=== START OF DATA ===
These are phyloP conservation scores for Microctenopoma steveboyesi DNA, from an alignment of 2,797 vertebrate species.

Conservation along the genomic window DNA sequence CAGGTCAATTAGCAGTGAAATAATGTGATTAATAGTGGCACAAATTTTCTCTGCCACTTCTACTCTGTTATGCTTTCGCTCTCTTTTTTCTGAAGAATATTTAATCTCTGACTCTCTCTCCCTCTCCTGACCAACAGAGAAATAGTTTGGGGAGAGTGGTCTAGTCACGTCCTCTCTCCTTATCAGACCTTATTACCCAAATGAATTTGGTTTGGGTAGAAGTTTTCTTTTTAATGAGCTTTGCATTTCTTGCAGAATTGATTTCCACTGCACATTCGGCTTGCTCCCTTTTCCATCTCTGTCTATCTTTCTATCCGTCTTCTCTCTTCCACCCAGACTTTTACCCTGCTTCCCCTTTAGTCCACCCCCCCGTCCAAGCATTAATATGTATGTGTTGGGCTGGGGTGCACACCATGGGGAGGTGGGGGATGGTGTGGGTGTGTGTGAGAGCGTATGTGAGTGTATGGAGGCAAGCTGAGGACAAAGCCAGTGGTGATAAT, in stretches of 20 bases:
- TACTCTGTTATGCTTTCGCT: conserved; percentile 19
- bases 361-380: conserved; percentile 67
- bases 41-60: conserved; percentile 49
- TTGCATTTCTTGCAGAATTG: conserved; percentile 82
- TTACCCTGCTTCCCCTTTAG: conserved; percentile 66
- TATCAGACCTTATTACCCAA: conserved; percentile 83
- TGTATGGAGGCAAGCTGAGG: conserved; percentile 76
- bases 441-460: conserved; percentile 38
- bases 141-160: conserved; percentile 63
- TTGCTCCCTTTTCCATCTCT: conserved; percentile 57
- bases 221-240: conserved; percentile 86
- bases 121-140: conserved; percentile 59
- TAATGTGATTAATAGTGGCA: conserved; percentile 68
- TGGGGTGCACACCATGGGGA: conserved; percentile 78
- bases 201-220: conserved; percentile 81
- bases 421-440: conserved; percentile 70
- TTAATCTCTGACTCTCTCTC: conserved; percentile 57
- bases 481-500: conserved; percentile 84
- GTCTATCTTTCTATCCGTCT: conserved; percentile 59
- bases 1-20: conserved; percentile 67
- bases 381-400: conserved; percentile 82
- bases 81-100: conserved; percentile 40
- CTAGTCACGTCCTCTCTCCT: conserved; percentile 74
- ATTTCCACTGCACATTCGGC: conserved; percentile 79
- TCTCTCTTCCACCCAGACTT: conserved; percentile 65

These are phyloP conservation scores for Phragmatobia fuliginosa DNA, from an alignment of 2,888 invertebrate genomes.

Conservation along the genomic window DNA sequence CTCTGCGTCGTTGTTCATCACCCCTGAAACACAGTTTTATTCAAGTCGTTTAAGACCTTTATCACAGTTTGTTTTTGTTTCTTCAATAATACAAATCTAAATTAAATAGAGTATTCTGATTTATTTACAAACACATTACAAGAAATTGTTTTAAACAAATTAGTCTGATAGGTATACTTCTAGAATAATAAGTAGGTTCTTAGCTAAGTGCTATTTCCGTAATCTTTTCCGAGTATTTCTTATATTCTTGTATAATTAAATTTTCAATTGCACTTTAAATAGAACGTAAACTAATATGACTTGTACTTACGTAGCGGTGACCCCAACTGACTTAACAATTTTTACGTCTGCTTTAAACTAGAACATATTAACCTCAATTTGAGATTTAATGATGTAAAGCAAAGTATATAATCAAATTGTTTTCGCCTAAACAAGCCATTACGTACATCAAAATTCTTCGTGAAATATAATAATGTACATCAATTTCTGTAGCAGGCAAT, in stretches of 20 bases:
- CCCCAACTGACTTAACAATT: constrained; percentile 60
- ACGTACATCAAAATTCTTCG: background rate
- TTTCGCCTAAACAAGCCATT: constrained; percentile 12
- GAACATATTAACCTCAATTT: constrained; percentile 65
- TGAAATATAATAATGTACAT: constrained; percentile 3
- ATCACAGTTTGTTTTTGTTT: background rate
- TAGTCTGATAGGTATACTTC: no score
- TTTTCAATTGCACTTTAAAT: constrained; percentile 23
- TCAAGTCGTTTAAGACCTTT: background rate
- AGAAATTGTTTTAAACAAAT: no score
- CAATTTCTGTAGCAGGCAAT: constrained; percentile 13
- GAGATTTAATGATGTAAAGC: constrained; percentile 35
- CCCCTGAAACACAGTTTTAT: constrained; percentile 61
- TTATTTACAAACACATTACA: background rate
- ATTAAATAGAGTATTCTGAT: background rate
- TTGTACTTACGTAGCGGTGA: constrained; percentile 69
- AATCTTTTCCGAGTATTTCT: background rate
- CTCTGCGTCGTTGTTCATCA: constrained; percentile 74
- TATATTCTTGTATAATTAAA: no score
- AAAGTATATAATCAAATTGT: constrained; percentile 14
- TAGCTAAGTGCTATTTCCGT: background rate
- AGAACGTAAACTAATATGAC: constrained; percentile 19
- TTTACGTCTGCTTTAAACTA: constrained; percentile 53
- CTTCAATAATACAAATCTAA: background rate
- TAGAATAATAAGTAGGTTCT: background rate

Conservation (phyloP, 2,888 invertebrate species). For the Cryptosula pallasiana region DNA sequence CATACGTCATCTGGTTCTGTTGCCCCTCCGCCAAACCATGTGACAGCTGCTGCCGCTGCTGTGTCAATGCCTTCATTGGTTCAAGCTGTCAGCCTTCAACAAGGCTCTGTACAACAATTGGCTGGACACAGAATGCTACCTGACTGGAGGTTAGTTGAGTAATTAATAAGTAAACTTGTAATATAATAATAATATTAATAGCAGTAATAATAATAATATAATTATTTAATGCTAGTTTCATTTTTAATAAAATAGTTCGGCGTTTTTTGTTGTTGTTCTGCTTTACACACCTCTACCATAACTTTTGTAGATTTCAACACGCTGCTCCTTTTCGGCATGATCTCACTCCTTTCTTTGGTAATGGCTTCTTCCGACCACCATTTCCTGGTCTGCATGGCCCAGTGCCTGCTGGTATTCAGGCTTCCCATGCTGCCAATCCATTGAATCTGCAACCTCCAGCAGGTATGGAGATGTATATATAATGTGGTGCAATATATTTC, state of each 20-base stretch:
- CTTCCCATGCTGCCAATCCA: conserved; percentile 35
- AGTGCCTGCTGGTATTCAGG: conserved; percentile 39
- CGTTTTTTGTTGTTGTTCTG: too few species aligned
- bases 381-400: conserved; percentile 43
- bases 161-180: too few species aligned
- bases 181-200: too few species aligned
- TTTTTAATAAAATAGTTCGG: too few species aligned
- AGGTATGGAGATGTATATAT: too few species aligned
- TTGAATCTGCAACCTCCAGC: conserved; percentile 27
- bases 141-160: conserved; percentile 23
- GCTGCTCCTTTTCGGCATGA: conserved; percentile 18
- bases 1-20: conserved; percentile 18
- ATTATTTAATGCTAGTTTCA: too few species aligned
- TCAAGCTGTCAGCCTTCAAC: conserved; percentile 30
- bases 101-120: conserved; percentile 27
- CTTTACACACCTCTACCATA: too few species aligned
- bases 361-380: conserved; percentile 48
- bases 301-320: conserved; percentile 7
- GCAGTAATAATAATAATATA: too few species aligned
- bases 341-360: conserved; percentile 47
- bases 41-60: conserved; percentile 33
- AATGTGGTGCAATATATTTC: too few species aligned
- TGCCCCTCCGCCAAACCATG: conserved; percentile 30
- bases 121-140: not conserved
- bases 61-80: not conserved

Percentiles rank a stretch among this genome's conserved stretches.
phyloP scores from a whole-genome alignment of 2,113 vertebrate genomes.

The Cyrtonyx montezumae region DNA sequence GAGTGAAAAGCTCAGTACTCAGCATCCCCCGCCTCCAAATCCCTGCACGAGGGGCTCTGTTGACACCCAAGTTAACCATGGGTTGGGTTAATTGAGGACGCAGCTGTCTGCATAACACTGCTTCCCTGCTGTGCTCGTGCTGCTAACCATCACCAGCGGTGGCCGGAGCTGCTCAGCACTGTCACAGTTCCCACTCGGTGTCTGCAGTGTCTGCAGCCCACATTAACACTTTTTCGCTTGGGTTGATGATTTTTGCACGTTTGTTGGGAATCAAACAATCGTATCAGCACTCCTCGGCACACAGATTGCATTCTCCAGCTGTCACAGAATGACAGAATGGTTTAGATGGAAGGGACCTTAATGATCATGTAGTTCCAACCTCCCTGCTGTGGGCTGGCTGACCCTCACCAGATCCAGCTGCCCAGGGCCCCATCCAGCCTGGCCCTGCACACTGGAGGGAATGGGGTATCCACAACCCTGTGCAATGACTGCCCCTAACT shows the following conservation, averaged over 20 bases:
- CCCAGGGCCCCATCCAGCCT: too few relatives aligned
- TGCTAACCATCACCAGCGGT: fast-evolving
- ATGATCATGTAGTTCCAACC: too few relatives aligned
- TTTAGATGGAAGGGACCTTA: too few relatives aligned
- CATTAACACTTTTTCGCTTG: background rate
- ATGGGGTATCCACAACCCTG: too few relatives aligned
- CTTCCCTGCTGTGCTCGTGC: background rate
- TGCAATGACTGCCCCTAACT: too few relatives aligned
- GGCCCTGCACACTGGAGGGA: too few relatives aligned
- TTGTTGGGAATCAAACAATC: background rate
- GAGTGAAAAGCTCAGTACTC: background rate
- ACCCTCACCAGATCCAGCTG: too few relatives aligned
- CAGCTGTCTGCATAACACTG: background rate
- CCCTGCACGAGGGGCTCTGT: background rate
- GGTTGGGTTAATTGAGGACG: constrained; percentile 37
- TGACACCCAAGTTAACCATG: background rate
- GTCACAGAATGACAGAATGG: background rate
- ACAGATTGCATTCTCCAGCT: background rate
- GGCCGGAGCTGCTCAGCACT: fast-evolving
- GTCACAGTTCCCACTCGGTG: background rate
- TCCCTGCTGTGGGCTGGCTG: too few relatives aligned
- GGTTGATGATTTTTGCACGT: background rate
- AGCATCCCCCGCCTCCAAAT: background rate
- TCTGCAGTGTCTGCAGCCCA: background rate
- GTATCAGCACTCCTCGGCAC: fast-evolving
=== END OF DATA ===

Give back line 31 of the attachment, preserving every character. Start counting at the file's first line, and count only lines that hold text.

- ACGTACATCAAAATTCTTCG: background rate